”You’ve so many names and I haven’t a one.”
One man does not know who he is, one man does not know what he is; one man is prey, one man is protector; one man is the weaver of life, one man is the keeper of peace—the dreamer and the defender, the Aisling and the Guardian—and together they begin a dark and dangerous journey that sets them up as both adversary and ally, as they try to bring order to chaos in a game of political control, the threat of war looming behind every move.
And once again I am prisoner to my Kindle, slave to my inability to read without succumbing to that pesky need to sleep, obsessing over two characters who’ve robbed me of my ability to put into words how neatly they’ve overtaken my insatiable need to know every minute detail about who they are, where they’ve been, and where they will go.
Wilfred Calder—peaceful river—the man who is neither calm nor still, the man who has claimed the identity of another because he has none of his own, though the one he’s claimed is contrary to who he is and how he’s been forced to live. No identity, no past, nowhere to belong, no one he belongs to, Wil is a man who was born the day he latched onto a stranger’s name.
Dallin Brayden—brave, pride’s people—the man who is courageous and honorable and has a role to fulfill, though he had no idea what that role was until he met the man who would become ”Useful, and so, therefore, useable.” Born in the land known as the Cradle, the Bethlehem in which all boy children were ordered destroyed, though a mother’s sacrifice allowed one to survive, ”One cannot be reborn without returning to the Womb,” and so the journey of discovery begins, the way paved with treachery and mistrust. Will they return to the origin and begin again?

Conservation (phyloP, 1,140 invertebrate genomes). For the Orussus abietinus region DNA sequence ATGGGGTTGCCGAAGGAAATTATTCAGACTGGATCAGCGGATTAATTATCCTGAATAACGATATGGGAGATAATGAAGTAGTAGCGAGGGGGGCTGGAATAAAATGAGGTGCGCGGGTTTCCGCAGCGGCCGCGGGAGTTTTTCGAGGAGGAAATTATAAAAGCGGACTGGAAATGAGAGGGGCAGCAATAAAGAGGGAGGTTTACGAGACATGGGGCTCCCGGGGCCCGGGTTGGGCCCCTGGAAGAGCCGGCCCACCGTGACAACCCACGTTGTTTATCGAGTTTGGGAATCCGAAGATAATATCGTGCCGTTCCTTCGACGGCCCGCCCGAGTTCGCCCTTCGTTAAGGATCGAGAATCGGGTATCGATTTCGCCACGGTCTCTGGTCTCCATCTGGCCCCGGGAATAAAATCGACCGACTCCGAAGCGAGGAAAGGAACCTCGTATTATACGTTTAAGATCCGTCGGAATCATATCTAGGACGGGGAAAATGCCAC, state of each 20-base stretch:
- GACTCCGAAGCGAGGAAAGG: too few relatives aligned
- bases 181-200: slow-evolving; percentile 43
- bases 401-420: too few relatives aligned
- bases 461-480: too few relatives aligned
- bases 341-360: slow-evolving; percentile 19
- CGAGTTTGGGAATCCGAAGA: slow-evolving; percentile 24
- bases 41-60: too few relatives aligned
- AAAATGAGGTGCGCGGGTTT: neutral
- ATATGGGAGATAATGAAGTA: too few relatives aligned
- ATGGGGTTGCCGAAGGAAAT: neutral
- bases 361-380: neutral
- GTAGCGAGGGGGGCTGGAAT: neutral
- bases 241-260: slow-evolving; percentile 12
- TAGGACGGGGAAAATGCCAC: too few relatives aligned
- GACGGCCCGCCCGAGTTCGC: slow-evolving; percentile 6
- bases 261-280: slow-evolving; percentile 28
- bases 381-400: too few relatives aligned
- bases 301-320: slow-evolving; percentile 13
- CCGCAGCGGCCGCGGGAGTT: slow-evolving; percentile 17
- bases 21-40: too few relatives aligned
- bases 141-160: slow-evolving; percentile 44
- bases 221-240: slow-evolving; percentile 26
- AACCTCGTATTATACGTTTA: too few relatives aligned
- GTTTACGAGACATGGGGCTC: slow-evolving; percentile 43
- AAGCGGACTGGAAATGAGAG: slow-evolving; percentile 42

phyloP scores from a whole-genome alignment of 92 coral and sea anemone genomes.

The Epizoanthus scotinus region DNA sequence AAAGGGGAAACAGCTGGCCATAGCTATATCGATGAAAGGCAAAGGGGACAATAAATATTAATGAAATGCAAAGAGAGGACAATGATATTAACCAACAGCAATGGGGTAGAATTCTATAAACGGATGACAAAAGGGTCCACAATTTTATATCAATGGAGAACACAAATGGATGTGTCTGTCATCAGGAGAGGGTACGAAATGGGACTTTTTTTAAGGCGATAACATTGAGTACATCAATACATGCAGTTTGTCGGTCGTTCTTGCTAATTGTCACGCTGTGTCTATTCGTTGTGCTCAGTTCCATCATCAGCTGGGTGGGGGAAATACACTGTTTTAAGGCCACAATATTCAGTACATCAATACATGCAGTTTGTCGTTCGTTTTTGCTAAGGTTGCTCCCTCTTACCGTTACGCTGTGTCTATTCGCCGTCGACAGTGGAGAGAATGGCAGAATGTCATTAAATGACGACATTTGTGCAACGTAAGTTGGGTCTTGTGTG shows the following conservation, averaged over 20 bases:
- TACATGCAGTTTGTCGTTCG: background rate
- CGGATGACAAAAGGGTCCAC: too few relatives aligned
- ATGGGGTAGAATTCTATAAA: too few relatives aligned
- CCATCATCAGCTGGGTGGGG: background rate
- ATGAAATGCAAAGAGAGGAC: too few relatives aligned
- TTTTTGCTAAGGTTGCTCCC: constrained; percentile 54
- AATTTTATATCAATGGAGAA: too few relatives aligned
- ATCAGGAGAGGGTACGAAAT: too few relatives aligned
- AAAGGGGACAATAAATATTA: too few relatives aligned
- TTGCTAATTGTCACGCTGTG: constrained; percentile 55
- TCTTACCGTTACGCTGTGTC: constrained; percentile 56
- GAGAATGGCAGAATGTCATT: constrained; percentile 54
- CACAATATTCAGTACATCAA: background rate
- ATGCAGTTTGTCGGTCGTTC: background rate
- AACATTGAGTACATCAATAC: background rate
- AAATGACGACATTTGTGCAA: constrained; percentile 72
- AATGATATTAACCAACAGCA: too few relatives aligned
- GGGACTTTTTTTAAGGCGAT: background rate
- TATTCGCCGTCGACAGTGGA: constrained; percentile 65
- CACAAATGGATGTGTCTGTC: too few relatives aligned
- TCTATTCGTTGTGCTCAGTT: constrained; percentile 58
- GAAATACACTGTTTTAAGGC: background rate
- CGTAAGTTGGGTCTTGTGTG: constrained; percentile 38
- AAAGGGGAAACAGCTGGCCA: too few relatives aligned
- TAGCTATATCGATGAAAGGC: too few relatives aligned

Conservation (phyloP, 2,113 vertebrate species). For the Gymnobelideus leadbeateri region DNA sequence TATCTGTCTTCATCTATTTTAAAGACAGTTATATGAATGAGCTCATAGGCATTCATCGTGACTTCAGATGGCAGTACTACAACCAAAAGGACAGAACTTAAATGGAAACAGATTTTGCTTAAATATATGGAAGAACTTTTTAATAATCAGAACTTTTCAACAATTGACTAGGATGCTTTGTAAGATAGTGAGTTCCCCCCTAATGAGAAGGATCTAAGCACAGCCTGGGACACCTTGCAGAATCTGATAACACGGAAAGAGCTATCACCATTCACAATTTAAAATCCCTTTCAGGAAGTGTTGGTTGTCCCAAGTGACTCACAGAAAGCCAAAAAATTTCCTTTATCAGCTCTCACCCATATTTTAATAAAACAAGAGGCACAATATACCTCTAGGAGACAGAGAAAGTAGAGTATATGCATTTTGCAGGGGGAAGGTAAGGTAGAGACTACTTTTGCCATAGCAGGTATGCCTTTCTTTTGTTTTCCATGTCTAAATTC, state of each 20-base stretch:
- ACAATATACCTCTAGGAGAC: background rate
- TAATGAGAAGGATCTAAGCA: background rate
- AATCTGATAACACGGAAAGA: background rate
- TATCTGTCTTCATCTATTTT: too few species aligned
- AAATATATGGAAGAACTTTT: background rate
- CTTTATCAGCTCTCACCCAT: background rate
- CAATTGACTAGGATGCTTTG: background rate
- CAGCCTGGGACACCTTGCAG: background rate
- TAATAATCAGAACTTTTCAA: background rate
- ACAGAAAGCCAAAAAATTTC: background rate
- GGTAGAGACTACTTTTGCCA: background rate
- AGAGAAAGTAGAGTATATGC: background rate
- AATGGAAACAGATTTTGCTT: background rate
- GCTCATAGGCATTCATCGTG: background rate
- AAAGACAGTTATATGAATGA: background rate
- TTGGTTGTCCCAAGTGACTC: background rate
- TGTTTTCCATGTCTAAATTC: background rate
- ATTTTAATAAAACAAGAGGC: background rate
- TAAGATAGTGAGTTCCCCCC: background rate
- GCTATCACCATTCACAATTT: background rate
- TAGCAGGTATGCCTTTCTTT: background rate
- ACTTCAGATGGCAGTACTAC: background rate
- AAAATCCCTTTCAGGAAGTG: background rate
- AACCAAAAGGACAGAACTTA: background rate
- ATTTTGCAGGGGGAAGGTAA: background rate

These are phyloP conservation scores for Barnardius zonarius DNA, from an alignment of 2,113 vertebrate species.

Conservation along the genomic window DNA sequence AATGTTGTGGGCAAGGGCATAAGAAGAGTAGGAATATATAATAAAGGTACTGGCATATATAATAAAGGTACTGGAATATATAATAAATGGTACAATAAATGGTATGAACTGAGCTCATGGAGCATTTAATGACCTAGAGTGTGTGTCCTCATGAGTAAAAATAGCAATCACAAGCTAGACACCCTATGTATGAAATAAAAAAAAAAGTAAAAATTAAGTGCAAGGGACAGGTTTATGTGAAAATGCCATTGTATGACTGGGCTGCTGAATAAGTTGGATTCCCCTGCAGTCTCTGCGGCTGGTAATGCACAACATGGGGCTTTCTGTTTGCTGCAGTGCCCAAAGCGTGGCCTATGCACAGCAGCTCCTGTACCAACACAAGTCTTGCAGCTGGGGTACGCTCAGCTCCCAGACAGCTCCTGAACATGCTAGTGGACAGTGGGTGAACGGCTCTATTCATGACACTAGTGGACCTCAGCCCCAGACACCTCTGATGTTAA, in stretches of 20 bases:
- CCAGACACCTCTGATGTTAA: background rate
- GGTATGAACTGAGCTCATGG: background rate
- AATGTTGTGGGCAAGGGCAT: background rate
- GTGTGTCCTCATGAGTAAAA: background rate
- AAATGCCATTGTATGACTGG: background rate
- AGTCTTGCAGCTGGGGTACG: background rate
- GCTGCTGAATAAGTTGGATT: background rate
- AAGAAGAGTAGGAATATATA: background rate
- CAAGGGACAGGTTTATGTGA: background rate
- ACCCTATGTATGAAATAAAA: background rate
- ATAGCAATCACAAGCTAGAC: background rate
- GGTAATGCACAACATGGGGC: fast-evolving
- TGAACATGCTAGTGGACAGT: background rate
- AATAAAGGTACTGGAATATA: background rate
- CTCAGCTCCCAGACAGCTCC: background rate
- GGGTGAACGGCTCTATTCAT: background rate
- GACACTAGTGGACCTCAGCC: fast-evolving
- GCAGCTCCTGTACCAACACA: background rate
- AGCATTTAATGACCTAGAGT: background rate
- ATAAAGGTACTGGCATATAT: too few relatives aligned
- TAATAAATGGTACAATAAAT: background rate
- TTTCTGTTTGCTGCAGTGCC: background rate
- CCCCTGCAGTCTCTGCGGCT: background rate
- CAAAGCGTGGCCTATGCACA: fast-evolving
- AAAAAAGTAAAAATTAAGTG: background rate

The meaning of the name means everything to the identity. The name isn’t merely the way in which one is summoned or greeted. The name is the sanctuary; it is the way home.
“The lads got scars you e’nt seen.” And scars we have seen. And those scars serve as proof that Wil has not only lived, but survived. They are the badge that proves he has endured for his own sake, if not for the sake of others. At least for now. What is to come will depend upon the Mother, the Father, the Aisling and the Guardian, and the threats from within and without that shadow them always.
”Wend nightmare into fancy, guide fancy into hope, then watch as the waking world shreds the tapestry, rending warp from the carefully-woven weft, and unwinds the threads to be mended again.”
Who could possibly resist such an invitation?
Buy Aisling Book One: Guardian HERE.
2 thoughts on “Aisling Book One: Guardian by Carole Cummings”
I hate it when people remind me of books that are on my TBR list but still unread. The plot, and the sample I read, months ago, should have already made me buy it, but somehow it slipped between the cracks. I’ll get there eventually.
I had this one on my TBR list forever too, and I have no idea what made me read Wolf’s-own: Ghost first, but now that I’ve found Carole, I can’t stop reading everything of hers I can get my hands on.
It’s the same feeling I had when I first discovered Tamara Allen and had to read every single word she’d ever written. :)